BusinessDay
NigeriaDecides2023

Customer experience in Nigeria’s capital market: Registrars driving the Moment of Truth

Efficient capital markets are built on transparency and universally applied rules. These deliver the predictability and – above all – the trust required for individual and corporates to risk their hard-earned cash for reasonably predictable and safe returns.

As returns increase, and are broadly seen to increase, trust grows.

Registrars play a key role in capital markets. By keeping and maintaining a register of investors on behalf of issuing companies, Registrars ensure that investor data are up to date while disseminating relevant information to shareholders, organising Annual General Meetings and, most importantly, facilitating shareholders’ dividends payment in line with issuing companies’ declarations. Registrars are also involved in the dematerialisation of shares, probate processing for conversion to estate accounts, asset reunification and depository interest administration and payment.

While investors’ journey from the acquisition of shares via application and allotment through to secondary market activities, the Moment of Truth remains the dividend pay-out or direct settlement.

“It is mainly at pay-out that investors form an opinion about the market operators based on their experience. This experience then becomes a form of advocacy – or otherwise – for other people,” says Chiamaka Ugo-Obidike, Head of Customer Experience at Coronation Registrars

Sitting at the interface between the investment industry and individual Nigerian investors, Registrars have a fiduciary obligation to build public and corporate trust in the securities investment process – creating the confidence that the Investors will receive the dividends declared by the issuing companies in an efficient manner.
Unfortunately, since the global financial crisis in 2008, the experience of many Nigerian investors – especially when it comes to The Moment of Truth – has left much to be desired.

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The 2008 Global Financial Crisis saw a lot of securities investments fail. Since, at the time, there was very little transparency, and even less detailed reporting, people simply lost their money – without explanation or recourse. Harrowing tales of institutional collapse, oversight failure and customer frustration arising from the attendant financial losses, continue to tarnish the reputation of securities investment in Nigeria.

“Combined with Nigeria’s long history of unclaimed dividends, valued in the region of N154 billion, Nigerian Registrars have their work cut out for them if they are to build broader trust in the country’s capital markets,” says Ugo-Obidike.

Coronation Registrars, formerly United Securities, was rebranded in 2020 – with the express purpose of addressing the trust deficit in the Nigerian securities investment sector. Coronation has invested in people and technology to foster a culture of transparency and accountability. Pioneering the introduction of electronic polling, e-dividends, e-bonus, e-notifications and e-lodgement, Coronation has built a world-class securities register and data administration service in Nigeria. Most recently, Coronation Registrars launched Coronation ShareholderLive, a robust self-service online platform that enables investors to monitor their shareholding while performing a host of other investment functions – all from the comfort of their homes.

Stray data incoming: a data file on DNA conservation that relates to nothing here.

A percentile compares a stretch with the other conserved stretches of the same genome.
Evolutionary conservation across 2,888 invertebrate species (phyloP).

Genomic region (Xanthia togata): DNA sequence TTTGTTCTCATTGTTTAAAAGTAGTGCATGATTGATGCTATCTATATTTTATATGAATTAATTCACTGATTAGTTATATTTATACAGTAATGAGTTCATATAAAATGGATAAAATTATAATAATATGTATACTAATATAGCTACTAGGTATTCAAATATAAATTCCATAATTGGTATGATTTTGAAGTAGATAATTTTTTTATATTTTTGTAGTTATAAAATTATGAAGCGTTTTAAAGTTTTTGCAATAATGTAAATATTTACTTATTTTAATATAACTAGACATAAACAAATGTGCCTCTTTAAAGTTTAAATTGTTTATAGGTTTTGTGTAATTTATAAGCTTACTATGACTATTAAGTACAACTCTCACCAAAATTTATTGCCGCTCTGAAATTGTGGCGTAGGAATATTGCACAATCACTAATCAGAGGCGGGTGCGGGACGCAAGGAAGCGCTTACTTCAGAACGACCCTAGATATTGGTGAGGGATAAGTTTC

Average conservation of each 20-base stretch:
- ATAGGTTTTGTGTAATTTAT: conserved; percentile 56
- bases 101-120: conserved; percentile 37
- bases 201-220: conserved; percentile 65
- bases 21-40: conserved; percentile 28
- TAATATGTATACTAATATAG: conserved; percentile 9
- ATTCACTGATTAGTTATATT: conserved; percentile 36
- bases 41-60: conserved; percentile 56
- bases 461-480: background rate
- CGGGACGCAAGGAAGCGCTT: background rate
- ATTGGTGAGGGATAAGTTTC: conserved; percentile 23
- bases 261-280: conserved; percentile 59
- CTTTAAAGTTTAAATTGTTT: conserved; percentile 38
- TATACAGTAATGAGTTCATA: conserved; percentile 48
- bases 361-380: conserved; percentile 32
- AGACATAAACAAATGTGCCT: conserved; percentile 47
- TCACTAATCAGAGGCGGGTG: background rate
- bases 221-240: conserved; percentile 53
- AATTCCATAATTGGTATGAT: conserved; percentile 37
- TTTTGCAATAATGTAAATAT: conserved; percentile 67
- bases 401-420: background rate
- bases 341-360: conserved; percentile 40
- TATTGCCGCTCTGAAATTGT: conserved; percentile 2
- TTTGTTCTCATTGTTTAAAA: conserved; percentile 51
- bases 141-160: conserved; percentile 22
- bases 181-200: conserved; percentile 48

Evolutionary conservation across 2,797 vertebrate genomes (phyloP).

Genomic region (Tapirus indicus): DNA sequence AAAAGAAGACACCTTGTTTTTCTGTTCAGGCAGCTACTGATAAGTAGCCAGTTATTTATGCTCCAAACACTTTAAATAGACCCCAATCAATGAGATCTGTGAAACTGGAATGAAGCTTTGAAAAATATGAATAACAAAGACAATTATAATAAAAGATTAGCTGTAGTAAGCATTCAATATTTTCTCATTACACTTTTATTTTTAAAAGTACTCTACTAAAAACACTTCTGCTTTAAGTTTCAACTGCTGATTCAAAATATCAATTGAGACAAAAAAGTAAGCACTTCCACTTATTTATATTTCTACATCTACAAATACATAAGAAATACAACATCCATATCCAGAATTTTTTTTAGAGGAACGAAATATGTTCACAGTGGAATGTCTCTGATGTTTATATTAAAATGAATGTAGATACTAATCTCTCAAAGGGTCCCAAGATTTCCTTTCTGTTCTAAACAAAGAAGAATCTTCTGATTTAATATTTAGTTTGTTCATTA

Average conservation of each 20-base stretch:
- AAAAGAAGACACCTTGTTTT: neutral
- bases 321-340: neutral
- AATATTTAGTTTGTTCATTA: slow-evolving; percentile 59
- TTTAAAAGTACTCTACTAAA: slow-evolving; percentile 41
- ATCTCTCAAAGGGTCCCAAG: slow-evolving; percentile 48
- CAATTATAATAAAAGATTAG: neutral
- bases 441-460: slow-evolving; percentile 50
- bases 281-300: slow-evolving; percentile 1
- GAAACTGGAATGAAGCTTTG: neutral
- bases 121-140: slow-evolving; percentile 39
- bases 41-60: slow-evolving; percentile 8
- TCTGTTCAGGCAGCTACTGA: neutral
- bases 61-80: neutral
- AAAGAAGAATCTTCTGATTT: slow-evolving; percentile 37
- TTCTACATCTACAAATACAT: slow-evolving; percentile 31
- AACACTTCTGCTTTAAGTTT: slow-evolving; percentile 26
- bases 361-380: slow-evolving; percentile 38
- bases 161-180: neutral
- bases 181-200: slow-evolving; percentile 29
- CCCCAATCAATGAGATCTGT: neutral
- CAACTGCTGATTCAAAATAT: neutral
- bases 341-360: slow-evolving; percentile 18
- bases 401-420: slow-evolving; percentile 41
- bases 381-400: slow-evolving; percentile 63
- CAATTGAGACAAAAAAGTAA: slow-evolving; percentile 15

But one Registrars business fighting to restore trust in Nigeria’s capital markets – no matter how innovative – is not enough.

Coronation recognised that if “Nigerian investors are to truly trust the securities investment process and broader capital markets, an ecosystem approach is required. Only by enlisting the support and cooperation of all industry players would Nigeria move the dial on investor experience, unclaimed dividends and, ultimately, trust,” explained Ugo-Obidike.

As such, Coronation Registrars is currently championing transparency in Nigeria’s securities investment sector by working with other Registrars, banks and relevant government agencies to identify pain points and then, jointly, coordinate the industry-wide collective solutions required to relegate low trust and unclaimed dividends to history.

Persistent investor pain points include:

Collective solutions designed to broaden transparency and deepen trust include


All these initiatives are seeing a reduction in the number of untraceable beneficiaries as Nigerian Registrars increasingly take control of – and responsibility for – the securities investment process, especially from a data and transparency perspective. This is also reducing the number of data compromised investors on state, bank, client, and registrar inventories.

“Collectively these initiatives are fostering a culture of cooperation and transparency across the Nigerian financial services sector,” reports Ugo-Obidike.

Today, there is broad acceptance and support that transparent and efficient capital markets benefit all.
Coronation Registrars is confident that these and many other concerted efforts by players in Nigeria’s capital markets are making securities investment a safe, transparent, and predictable process in which investors can be confident of efficient dividends payment.

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